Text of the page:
Fast primes vs good zooms

Started 2 months ago | Questions thread
dgnelson Senior Member • Posts: 1,193
Re: Fast primes vs good zooms

spike29 wrote:

Trying to get insight about why a prime with a fast aperture is "needed" to accomplish a set of zooms for casual photography.

Getting GAS about a PL15 f/1.7 but didn't pull the trigger when got the prime in the cross hairs. hesitated to burn 300 something euro's

Primes are often faster in aperture so f2.8 against a f1.7 is a officious victory for the prime. I don't want a shelf full of lenses to choose from before i leave the house and don't want to over-tech/buy my gear for the use i have. I like my one bag solution of only choice do i bring my tripod or not, rest in a backpack ready to go. There is some room for the prime but what do i get more out a fast prime besides the officious of faster aperture and shallower dof up close.

So why is a PL15mm f/1.7 preferable over a PL12-60?

- 15mm on the pl12-60 is about f/3.1 so around 2 stops slower then f/1.7

field of use i can think of: inside buildings, evening city /landscape/ architecture. (when there is no movement no difference to the zoom and the zoom is more convenient wile walking and i have 12-15mm more FOV.)

So Do i want it because of , well, to much time here on DPR fireing up GAS for no reason other then rub off / inhalation of Techtalk? or is there a good practical upgrade for a casual shooter experience and is a 300-469 euro the proper investment?

please push me of the fence either way because it starting to itch LOL.

There are many reasons why you might want a fast prime, they have their advantages. They are, however, not as versatile as a zoom.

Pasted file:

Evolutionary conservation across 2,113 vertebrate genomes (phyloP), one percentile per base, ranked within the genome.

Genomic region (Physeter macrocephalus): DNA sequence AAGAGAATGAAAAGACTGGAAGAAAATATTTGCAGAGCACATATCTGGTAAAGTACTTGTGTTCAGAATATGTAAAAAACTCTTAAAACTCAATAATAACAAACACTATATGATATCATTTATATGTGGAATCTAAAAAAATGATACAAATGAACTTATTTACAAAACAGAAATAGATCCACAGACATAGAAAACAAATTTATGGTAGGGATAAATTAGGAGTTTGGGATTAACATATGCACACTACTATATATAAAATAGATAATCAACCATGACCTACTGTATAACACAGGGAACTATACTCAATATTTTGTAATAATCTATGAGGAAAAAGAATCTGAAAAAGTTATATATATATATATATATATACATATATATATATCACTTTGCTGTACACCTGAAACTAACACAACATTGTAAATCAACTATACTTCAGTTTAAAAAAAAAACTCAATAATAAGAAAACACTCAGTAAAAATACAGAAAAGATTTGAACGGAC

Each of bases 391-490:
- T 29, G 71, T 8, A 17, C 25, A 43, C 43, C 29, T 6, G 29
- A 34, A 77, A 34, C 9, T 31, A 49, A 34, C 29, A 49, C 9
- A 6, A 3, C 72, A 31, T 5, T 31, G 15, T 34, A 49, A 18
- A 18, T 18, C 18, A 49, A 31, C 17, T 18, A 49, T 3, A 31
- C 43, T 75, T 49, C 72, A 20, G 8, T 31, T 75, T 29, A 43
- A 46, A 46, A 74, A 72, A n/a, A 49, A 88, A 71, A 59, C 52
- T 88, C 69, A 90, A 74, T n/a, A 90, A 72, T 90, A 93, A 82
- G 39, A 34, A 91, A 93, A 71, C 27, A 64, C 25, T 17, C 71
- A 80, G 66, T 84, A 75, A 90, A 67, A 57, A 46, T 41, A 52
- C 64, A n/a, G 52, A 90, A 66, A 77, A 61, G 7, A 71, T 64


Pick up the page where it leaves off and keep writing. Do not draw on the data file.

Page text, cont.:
More light: A fast prime will let in more light. This could mean that you use a lower ISO and have less noise. Or you might want a faster shutter speed to avoid motion blur.

Sharpness: A prime less will generally be sharper than a zoom, especially if it's stopped down a bit. Having said that, there are some very sharp MFT zooms to chose from.

Shallow depth of field: There is a portrait style where the eyes are in focus and the rest of the face slips out of focus. This technique can be useful for other photographic subjects as well. That can look pleasing, natural, it's how our eyes work.

Blurred background:  Photos can look better if the background is more blurred, the result of opening the lens wider.

Size: Primes are mostly smaller and lighter than zooms, (there are exceptions). I like to put the Oly 17mm 1.8 on either my EM5.1 or my GM5. That combination is small and light, easy to carry around. If I want even smaller, I put on the Pany 20mm 1.7.  It can also look less intimidating when you're photographing people, so they're more at ease.  When I want more versatility, I put the Pany 12-35mm 2.8 on my GX8.

Challenge: It can be fun to go out and take photos with one prime, to see from a fixed perspective.  I like to try to get good photos with a minimum amount of gear.

A 15 mm prime is a versatile focal length.


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